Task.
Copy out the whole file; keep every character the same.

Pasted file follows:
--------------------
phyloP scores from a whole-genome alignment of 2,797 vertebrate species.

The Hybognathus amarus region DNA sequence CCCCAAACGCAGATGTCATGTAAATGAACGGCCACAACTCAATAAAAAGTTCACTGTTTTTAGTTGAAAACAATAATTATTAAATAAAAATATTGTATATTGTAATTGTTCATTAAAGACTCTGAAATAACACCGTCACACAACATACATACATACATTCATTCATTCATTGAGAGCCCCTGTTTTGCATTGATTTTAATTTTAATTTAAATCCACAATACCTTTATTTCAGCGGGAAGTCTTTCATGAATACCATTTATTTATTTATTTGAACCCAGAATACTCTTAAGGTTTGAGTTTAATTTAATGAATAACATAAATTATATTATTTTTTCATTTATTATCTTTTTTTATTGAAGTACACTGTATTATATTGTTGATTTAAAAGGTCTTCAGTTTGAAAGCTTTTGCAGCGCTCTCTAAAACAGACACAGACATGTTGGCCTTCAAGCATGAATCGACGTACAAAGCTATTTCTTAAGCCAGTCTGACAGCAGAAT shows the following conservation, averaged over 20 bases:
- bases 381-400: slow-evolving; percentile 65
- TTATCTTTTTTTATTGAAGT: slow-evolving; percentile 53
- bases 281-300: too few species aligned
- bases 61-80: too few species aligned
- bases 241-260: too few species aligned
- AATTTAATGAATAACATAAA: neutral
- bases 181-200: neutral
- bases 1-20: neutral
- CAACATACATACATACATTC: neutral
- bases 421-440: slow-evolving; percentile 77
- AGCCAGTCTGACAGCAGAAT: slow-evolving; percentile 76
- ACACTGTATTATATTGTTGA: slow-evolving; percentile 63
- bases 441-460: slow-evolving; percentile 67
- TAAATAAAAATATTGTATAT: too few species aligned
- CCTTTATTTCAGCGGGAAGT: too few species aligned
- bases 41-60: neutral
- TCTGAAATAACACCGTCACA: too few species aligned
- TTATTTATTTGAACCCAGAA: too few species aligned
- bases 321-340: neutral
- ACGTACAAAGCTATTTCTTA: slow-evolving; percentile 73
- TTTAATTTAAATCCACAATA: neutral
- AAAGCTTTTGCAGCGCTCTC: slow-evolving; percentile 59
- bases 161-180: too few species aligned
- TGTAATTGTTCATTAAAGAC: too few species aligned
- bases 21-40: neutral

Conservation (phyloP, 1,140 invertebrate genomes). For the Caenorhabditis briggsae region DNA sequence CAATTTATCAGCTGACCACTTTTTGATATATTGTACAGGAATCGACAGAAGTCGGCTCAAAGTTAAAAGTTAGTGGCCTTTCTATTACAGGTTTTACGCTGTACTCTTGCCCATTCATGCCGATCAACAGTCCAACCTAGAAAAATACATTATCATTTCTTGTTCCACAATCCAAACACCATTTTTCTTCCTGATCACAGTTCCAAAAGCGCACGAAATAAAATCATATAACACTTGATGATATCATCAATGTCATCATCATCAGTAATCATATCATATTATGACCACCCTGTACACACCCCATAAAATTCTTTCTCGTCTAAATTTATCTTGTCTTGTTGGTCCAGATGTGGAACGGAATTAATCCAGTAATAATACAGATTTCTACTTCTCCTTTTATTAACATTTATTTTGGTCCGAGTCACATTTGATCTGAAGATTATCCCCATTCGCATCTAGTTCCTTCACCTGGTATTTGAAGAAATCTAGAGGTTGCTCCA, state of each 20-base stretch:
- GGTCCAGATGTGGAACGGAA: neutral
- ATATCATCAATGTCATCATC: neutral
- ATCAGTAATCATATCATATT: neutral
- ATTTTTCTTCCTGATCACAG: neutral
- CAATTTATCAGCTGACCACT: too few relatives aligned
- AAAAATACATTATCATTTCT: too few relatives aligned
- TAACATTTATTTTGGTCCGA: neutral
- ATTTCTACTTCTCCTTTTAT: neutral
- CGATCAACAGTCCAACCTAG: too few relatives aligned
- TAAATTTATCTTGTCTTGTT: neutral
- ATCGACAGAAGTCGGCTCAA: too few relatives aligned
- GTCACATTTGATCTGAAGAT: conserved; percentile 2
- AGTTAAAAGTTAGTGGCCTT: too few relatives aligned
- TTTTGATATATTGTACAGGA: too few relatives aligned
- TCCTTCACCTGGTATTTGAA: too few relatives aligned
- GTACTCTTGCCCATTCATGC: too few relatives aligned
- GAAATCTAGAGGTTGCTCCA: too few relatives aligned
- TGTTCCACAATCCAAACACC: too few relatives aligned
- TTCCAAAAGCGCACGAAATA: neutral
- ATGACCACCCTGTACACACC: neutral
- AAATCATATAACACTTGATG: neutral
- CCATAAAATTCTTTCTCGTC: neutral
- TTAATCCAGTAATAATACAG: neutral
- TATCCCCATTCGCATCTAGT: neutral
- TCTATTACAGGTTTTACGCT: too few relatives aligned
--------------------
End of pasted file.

phyloP scores from a whole-genome alignment of 2,797 vertebrate species.

The Hybognathus amarus region DNA sequence CCCCAAACGCAGATGTCATGTAAATGAACGGCCACAACTCAATAAAAAGTTCACTGTTTTTAGTTGAAAACAATAATTATTAAATAAAAATATTGTATATTGTAATTGTTCATTAAAGACTCTGAAATAACACCGTCACACAACATACATACATACATTCATTCATTCATTGAGAGCCCCTGTTTTGCATTGATTTTAATTTTAATTTAAATCCACAATACCTTTATTTCAGCGGGAAGTCTTTCATGAATACCATTTATTTATTTATTTGAACCCAGAATACTCTTAAGGTTTGAGTTTAATTTAATGAATAACATAAATTATATTATTTTTTCATTTATTATCTTTTTTTATTGAAGTACACTGTATTATATTGTTGATTTAAAAGGTCTTCAGTTTGAAAGCTTTTGCAGCGCTCTCTAAAACAGACACAGACATGTTGGCCTTCAAGCATGAATCGACGTACAAAGCTATTTCTTAAGCCAGTCTGACAGCAGAAT shows the following conservation, averaged over 20 bases:
- bases 381-400: slow-evolving; percentile 65
- TTATCTTTTTTTATTGAAGT: slow-evolving; percentile 53
- bases 281-300: too few species aligned
- bases 61-80: too few species aligned
- bases 241-260: too few species aligned
- AATTTAATGAATAACATAAA: neutral
- bases 181-200: neutral
- bases 1-20: neutral
- CAACATACATACATACATTC: neutral
- bases 421-440: slow-evolving; percentile 77
- AGCCAGTCTGACAGCAGAAT: slow-evolving; percentile 76
- ACACTGTATTATATTGTTGA: slow-evolving; percentile 63
- bases 441-460: slow-evolving; percentile 67
- TAAATAAAAATATTGTATAT: too few species aligned
- CCTTTATTTCAGCGGGAAGT: too few species aligned
- bases 41-60: neutral
- TCTGAAATAACACCGTCACA: too few species aligned
- TTATTTATTTGAACCCAGAA: too few species aligned
- bases 321-340: neutral
- ACGTACAAAGCTATTTCTTA: slow-evolving; percentile 73
- TTTAATTTAAATCCACAATA: neutral
- AAAGCTTTTGCAGCGCTCTC: slow-evolving; percentile 59
- bases 161-180: too few species aligned
- TGTAATTGTTCATTAAAGAC: too few species aligned
- bases 21-40: neutral

Conservation (phyloP, 1,140 invertebrate genomes). For the Caenorhabditis briggsae region DNA sequence CAATTTATCAGCTGACCACTTTTTGATATATTGTACAGGAATCGACAGAAGTCGGCTCAAAGTTAAAAGTTAGTGGCCTTTCTATTACAGGTTTTACGCTGTACTCTTGCCCATTCATGCCGATCAACAGTCCAACCTAGAAAAATACATTATCATTTCTTGTTCCACAATCCAAACACCATTTTTCTTCCTGATCACAGTTCCAAAAGCGCACGAAATAAAATCATATAACACTTGATGATATCATCAATGTCATCATCATCAGTAATCATATCATATTATGACCACCCTGTACACACCCCATAAAATTCTTTCTCGTCTAAATTTATCTTGTCTTGTTGGTCCAGATGTGGAACGGAATTAATCCAGTAATAATACAGATTTCTACTTCTCCTTTTATTAACATTTATTTTGGTCCGAGTCACATTTGATCTGAAGATTATCCCCATTCGCATCTAGTTCCTTCACCTGGTATTTGAAGAAATCTAGAGGTTGCTCCA, state of each 20-base stretch:
- GGTCCAGATGTGGAACGGAA: neutral
- ATATCATCAATGTCATCATC: neutral
- ATCAGTAATCATATCATATT: neutral
- ATTTTTCTTCCTGATCACAG: neutral
- CAATTTATCAGCTGACCACT: too few relatives aligned
- AAAAATACATTATCATTTCT: too few relatives aligned
- TAACATTTATTTTGGTCCGA: neutral
- ATTTCTACTTCTCCTTTTAT: neutral
- CGATCAACAGTCCAACCTAG: too few relatives aligned
- TAAATTTATCTTGTCTTGTT: neutral
- ATCGACAGAAGTCGGCTCAA: too few relatives aligned
- GTCACATTTGATCTGAAGAT: conserved; percentile 2
- AGTTAAAAGTTAGTGGCCTT: too few relatives aligned
- TTTTGATATATTGTACAGGA: too few relatives aligned
- TCCTTCACCTGGTATTTGAA: too few relatives aligned
- GTACTCTTGCCCATTCATGC: too few relatives aligned
- GAAATCTAGAGGTTGCTCCA: too few relatives aligned
- TGTTCCACAATCCAAACACC: too few relatives aligned
- TTCCAAAAGCGCACGAAATA: neutral
- ATGACCACCCTGTACACACC: neutral
- AAATCATATAACACTTGATG: neutral
- CCATAAAATTCTTTCTCGTC: neutral
- TTAATCCAGTAATAATACAG: neutral
- TATCCCCATTCGCATCTAGT: neutral
- TCTATTACAGGTTTTACGCT: too few relatives aligned